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Knights of Columbus Dinner

  • Posted by Apostolic Nunciature Canada
  • On April 26, 2014

Address of the Apostolic Nuncio, Mgr. Luigi Bonazzi
Vancouver, April 26, 2014

Dear Archbishop Miller,
My dear Knights of Columbus,
Dear Priests, Religious and Lay Faithful,

I am pleased to be with you this evening, on the eve of Divine Mercy Sunday when our Holy Father, Pope Francis, will raise to the glory of the altars, Blessed Pope John XXIII and Blessed Pope John Paul II. I imagine that many of you in this room this evening have a vivid memory of the historic visit of Pope John Paul II to Canada in 1984, including the time he spent here in Vancouver. Perhaps some of you served as Fourth Degree Honor Guard or provided other services at the different venues during the course of his visit.

I greet your esteemed Archbishop and thank him for the welcome he has extended me since my arrival in Canada at the beginning of March. Situated as it is, on the great Pacific Rim, Vancouver is today the gateway through which people coming to Canada from the nations of the Far East enter, as it is also the point of departure for all who carry out business and trade with those nations. And so it is a strategic and privileged place from which to undertake that evangelization which Jesus commanded and which the Church invites all the faithful to make their contribution.

Among the various ecclesial institutions, you too, the Knights of Columbus, have a key role to play in this work, including as well, welcoming the stranger and making them feel very much at home. For those who come to this country, it can be an unsettling experience.

In this context, it is helpful to recall the circumstances in which the Knights of Columbus was established. At a time of a heavy influx of Catholic immigrants into the United States, Catholic men suffered many disabilities and various forms of discrimination. And so your founder, Fr. Michael McGivney, was determined to provide a network of support, to help these men keep their Catholic faith and identity, to allow them to overcome isolation by meeting other Catholic men in a social setting and to unite in common purposes of benevolence and care for those in need.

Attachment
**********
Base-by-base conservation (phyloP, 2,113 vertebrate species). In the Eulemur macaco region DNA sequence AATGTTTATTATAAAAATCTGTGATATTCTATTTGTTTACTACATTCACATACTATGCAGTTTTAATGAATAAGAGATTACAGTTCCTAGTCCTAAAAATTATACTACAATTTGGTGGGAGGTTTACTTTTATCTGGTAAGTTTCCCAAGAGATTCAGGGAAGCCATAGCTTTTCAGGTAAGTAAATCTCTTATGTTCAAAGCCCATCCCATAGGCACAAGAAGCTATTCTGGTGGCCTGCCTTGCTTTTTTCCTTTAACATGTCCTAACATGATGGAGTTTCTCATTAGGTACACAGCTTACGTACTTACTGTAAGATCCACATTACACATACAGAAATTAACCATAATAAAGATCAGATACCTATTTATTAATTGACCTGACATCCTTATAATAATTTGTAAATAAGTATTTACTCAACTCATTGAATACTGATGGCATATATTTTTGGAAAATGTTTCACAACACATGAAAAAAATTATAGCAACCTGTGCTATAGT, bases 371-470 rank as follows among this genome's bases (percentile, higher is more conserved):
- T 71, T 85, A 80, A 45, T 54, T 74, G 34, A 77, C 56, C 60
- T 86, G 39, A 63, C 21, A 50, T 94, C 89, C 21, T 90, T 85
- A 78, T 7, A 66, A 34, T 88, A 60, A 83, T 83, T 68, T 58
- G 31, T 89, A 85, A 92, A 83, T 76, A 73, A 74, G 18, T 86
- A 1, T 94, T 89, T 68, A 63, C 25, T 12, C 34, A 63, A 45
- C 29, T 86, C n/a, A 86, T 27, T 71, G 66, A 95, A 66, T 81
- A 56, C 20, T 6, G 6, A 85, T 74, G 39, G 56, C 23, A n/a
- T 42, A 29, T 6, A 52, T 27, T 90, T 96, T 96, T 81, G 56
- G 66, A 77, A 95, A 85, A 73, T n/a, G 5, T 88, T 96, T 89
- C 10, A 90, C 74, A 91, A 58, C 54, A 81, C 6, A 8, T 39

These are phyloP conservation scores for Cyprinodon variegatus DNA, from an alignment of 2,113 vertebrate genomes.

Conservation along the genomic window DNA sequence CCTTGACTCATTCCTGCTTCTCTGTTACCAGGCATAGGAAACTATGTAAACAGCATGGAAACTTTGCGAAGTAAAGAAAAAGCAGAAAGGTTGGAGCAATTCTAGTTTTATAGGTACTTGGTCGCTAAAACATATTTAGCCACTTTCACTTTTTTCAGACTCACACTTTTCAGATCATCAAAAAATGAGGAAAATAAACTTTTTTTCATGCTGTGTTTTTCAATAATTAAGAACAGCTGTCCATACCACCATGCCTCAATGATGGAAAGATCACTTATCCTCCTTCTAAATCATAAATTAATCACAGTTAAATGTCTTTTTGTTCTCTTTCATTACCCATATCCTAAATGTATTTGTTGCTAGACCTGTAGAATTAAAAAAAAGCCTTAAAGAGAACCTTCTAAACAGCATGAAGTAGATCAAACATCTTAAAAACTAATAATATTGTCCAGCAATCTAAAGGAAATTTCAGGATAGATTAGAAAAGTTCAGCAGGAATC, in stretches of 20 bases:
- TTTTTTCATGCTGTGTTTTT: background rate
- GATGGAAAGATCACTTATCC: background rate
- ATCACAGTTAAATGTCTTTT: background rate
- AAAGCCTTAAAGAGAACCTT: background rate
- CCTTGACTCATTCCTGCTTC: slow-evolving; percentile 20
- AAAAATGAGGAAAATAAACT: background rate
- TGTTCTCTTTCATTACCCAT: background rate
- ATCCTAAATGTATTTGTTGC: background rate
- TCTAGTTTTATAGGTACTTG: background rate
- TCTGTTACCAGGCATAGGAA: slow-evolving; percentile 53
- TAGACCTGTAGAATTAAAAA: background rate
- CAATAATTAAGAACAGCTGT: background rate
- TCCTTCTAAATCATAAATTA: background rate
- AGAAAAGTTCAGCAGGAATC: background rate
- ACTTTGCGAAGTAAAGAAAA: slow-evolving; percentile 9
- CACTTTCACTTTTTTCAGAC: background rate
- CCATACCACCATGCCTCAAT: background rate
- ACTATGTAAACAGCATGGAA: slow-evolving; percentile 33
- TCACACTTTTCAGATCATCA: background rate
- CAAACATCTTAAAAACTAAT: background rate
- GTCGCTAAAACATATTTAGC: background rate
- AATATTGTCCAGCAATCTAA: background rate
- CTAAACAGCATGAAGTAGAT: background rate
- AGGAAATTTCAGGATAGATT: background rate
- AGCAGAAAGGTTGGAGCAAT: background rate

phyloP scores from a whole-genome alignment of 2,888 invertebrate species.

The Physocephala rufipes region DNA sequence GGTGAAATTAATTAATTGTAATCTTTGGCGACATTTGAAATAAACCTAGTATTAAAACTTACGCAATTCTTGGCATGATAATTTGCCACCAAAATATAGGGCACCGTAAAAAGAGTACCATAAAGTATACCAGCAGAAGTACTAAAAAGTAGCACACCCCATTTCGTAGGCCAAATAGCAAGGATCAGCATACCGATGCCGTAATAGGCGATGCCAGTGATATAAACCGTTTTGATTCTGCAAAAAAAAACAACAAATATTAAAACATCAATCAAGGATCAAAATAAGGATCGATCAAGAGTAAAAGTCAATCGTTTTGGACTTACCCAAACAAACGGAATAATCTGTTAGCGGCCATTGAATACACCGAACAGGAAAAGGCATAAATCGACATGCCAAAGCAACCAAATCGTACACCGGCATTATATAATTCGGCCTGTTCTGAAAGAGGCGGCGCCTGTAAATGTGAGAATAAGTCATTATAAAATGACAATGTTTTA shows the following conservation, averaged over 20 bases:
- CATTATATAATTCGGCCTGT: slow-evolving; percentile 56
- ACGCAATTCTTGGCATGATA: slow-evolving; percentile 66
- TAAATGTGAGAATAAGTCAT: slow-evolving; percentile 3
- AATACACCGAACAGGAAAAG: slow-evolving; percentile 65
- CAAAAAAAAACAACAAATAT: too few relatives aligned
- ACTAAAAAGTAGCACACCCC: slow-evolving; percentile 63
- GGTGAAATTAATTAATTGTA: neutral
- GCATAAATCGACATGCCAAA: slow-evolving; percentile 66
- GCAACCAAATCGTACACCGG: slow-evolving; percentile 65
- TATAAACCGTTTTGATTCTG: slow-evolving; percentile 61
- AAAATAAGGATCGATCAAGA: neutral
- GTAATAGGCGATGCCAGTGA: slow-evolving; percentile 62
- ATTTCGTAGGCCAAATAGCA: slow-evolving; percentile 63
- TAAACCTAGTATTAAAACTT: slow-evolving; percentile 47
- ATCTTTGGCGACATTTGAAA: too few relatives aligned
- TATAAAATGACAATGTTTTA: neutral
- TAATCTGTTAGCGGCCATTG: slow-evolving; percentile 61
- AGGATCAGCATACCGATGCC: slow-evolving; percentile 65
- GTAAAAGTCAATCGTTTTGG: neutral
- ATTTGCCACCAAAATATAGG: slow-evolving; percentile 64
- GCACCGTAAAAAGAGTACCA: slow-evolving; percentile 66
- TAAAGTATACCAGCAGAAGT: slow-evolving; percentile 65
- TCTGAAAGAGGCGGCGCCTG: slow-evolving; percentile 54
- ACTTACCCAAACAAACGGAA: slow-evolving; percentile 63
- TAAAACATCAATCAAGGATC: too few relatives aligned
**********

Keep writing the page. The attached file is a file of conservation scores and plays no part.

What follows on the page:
And so welcoming the stranger, establishing connections and ties of friendship, strengthening the Catholic identity of men who are under many pressures including the abandonment of the faith, and efforts to draw upon their nobler aspirations to participate in works of charity and compassion, is very much a part of the tradition and heritage of your Fraternal Organization.

I would hope that in your endeavors, you never lose sight of supernatural considerations. Philanthropy without reference to God fails to meet the deeper human needs, for as Pope Benedict XVI reminded us, “If we do not give them God, we give them too little!” (Message for 28th World Youth Day, 2013) That is  why our Catholic tradition has always insisted upon the Spiritual as well as the Corporal Works of Mercy.

The Spiritual Works of Mercy require that the person extending that spiritual care do their own ‘homework’ in this area of their lives. St. Gregory Nazianzus teaches us: “We must begin by purifying ourselves before purifying others; we must be instructed to be able to instruct, become light to illuminate, draw close to God to bring him close to others, be sanctified to sanctify…” (St. Gregory of Nazianzus, Oratio 2,71,74,73:PG 35,480-481)

As we prepare for tomorrow’s celebration, let us rejoice in God’s gift of mercy especially as it was manifest in the lives of two great pontiffs: Pope John XXIII and Pope John Paul II. Both were truly “witnesses of God’s mercy” to the world. Through their most powerful intercession, let us renew our efforts in the work of evangelization so that in all we say or do, we will recall the words of the Lord: “Blessed are the merciful, for mercy they shall receive.” (Mt. 5:7)

Thank you.